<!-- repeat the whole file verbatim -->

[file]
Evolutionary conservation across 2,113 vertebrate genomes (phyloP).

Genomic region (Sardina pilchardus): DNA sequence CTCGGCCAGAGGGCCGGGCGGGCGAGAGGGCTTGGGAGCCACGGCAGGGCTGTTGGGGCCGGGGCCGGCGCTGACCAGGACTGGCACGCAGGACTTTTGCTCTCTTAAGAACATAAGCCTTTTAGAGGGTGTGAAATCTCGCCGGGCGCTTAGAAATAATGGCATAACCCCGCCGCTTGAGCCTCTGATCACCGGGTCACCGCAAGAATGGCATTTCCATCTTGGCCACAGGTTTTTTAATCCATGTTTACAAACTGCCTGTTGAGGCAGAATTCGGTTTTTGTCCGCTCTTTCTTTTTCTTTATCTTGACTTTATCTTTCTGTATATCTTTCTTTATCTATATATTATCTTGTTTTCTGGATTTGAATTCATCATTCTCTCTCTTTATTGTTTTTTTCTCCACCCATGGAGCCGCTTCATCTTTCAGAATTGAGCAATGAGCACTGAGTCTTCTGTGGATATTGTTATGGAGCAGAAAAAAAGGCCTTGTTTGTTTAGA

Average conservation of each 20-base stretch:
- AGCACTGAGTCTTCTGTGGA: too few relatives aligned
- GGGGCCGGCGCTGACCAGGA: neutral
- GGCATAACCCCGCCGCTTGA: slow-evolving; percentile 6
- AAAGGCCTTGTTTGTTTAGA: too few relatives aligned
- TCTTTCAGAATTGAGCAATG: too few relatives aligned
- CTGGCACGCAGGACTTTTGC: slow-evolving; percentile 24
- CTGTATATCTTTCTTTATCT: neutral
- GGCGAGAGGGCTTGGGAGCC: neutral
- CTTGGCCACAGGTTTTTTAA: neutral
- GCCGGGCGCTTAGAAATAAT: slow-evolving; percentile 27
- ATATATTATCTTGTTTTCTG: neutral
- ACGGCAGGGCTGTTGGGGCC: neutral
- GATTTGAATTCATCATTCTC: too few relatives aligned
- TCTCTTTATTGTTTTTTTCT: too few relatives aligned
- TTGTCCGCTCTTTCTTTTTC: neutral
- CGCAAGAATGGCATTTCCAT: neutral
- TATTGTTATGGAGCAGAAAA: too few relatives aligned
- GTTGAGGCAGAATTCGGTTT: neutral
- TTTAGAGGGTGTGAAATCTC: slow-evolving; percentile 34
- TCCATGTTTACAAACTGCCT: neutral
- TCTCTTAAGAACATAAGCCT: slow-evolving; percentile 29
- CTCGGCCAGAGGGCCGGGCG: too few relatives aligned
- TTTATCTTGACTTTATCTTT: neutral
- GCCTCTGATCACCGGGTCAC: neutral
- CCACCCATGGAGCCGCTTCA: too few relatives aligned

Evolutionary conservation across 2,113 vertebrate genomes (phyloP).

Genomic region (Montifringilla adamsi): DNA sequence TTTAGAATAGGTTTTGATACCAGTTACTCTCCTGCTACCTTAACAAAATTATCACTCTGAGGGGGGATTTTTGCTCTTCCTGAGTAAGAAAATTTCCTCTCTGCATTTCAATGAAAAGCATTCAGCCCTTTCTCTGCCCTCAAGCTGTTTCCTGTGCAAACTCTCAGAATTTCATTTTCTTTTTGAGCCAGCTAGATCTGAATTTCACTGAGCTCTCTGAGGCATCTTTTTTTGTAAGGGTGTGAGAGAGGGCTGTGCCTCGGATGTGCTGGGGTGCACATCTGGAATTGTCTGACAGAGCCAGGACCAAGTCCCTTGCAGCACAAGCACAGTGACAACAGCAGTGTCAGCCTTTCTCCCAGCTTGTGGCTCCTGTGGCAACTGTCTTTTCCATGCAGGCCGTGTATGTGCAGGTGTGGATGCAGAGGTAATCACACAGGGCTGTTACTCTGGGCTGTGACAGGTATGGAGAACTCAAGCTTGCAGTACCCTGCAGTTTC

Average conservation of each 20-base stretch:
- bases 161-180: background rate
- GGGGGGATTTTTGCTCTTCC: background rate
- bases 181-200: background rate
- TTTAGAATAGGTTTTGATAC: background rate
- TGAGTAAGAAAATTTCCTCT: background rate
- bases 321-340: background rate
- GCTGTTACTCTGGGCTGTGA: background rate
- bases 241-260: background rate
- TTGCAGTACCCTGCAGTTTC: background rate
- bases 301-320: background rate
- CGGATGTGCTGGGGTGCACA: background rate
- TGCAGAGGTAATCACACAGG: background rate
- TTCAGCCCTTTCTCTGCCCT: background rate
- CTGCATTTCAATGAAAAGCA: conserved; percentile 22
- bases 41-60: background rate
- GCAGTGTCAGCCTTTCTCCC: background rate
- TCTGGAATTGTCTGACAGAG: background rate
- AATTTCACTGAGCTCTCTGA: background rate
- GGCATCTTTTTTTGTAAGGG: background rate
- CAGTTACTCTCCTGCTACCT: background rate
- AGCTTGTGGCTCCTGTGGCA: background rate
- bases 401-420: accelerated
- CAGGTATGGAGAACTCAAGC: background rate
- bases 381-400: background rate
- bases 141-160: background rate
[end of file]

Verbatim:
Evolutionary conservation across 2,113 vertebrate genomes (phyloP).

Genomic region (Sardina pilchardus): DNA sequence CTCGGCCAGAGGGCCGGGCGGGCGAGAGGGCTTGGGAGCCACGGCAGGGCTGTTGGGGCCGGGGCCGGCGCTGACCAGGACTGGCACGCAGGACTTTTGCTCTCTTAAGAACATAAGCCTTTTAGAGGGTGTGAAATCTCGCCGGGCGCTTAGAAATAATGGCATAACCCCGCCGCTTGAGCCTCTGATCACCGGGTCACCGCAAGAATGGCATTTCCATCTTGGCCACAGGTTTTTTAATCCATGTTTACAAACTGCCTGTTGAGGCAGAATTCGGTTTTTGTCCGCTCTTTCTTTTTCTTTATCTTGACTTTATCTTTCTGTATATCTTTCTTTATCTATATATTATCTTGTTTTCTGGATTTGAATTCATCATTCTCTCTCTTTATTGTTTTTTTCTCCACCCATGGAGCCGCTTCATCTTTCAGAATTGAGCAATGAGCACTGAGTCTTCTGTGGATATTGTTATGGAGCAGAAAAAAAGGCCTTGTTTGTTTAGA

Average conservation of each 20-base stretch:
- AGCACTGAGTCTTCTGTGGA: too few relatives aligned
- GGGGCCGGCGCTGACCAGGA: neutral
- GGCATAACCCCGCCGCTTGA: slow-evolving; percentile 6
- AAAGGCCTTGTTTGTTTAGA: too few relatives aligned
- TCTTTCAGAATTGAGCAATG: too few relatives aligned
- CTGGCACGCAGGACTTTTGC: slow-evolving; percentile 24
- CTGTATATCTTTCTTTATCT: neutral
- GGCGAGAGGGCTTGGGAGCC: neutral
- CTTGGCCACAGGTTTTTTAA: neutral
- GCCGGGCGCTTAGAAATAAT: slow-evolving; percentile 27
- ATATATTATCTTGTTTTCTG: neutral
- ACGGCAGGGCTGTTGGGGCC: neutral
- GATTTGAATTCATCATTCTC: too few relatives aligned
- TCTCTTTATTGTTTTTTTCT: too few relatives aligned
- TTGTCCGCTCTTTCTTTTTC: neutral
- CGCAAGAATGGCATTTCCAT: neutral
- TATTGTTATGGAGCAGAAAA: too few relatives aligned
- GTTGAGGCAGAATTCGGTTT: neutral
- TTTAGAGGGTGTGAAATCTC: slow-evolving; percentile 34
- TCCATGTTTACAAACTGCCT: neutral
- TCTCTTAAGAACATAAGCCT: slow-evolving; percentile 29
- CTCGGCCAGAGGGCCGGGCG: too few relatives aligned
- TTTATCTTGACTTTATCTTT: neutral
- GCCTCTGATCACCGGGTCAC: neutral
- CCACCCATGGAGCCGCTTCA: too few relatives aligned

Evolutionary conservation across 2,113 vertebrate genomes (phyloP).

Genomic region (Montifringilla adamsi): DNA sequence TTTAGAATAGGTTTTGATACCAGTTACTCTCCTGCTACCTTAACAAAATTATCACTCTGAGGGGGGATTTTTGCTCTTCCTGAGTAAGAAAATTTCCTCTCTGCATTTCAATGAAAAGCATTCAGCCCTTTCTCTGCCCTCAAGCTGTTTCCTGTGCAAACTCTCAGAATTTCATTTTCTTTTTGAGCCAGCTAGATCTGAATTTCACTGAGCTCTCTGAGGCATCTTTTTTTGTAAGGGTGTGAGAGAGGGCTGTGCCTCGGATGTGCTGGGGTGCACATCTGGAATTGTCTGACAGAGCCAGGACCAAGTCCCTTGCAGCACAAGCACAGTGACAACAGCAGTGTCAGCCTTTCTCCCAGCTTGTGGCTCCTGTGGCAACTGTCTTTTCCATGCAGGCCGTGTATGTGCAGGTGTGGATGCAGAGGTAATCACACAGGGCTGTTACTCTGGGCTGTGACAGGTATGGAGAACTCAAGCTTGCAGTACCCTGCAGTTTC

Average conservation of each 20-base stretch:
- bases 161-180: background rate
- GGGGGGATTTTTGCTCTTCC: background rate
- bases 181-200: background rate
- TTTAGAATAGGTTTTGATAC: background rate
- TGAGTAAGAAAATTTCCTCT: background rate
- bases 321-340: background rate
- GCTGTTACTCTGGGCTGTGA: background rate
- bases 241-260: background rate
- TTGCAGTACCCTGCAGTTTC: background rate
- bases 301-320: background rate
- CGGATGTGCTGGGGTGCACA: background rate
- TGCAGAGGTAATCACACAGG: background rate
- TTCAGCCCTTTCTCTGCCCT: background rate
- CTGCATTTCAATGAAAAGCA: conserved; percentile 22
- bases 41-60: background rate
- GCAGTGTCAGCCTTTCTCCC: background rate
- TCTGGAATTGTCTGACAGAG: background rate
- AATTTCACTGAGCTCTCTGA: background rate
- GGCATCTTTTTTTGTAAGGG: background rate
- CAGTTACTCTCCTGCTACCT: background rate
- AGCTTGTGGCTCCTGTGGCA: background rate
- bases 401-420: accelerated
- CAGGTATGGAGAACTCAAGC: background rate
- bases 381-400: background rate
- bases 141-160: background rate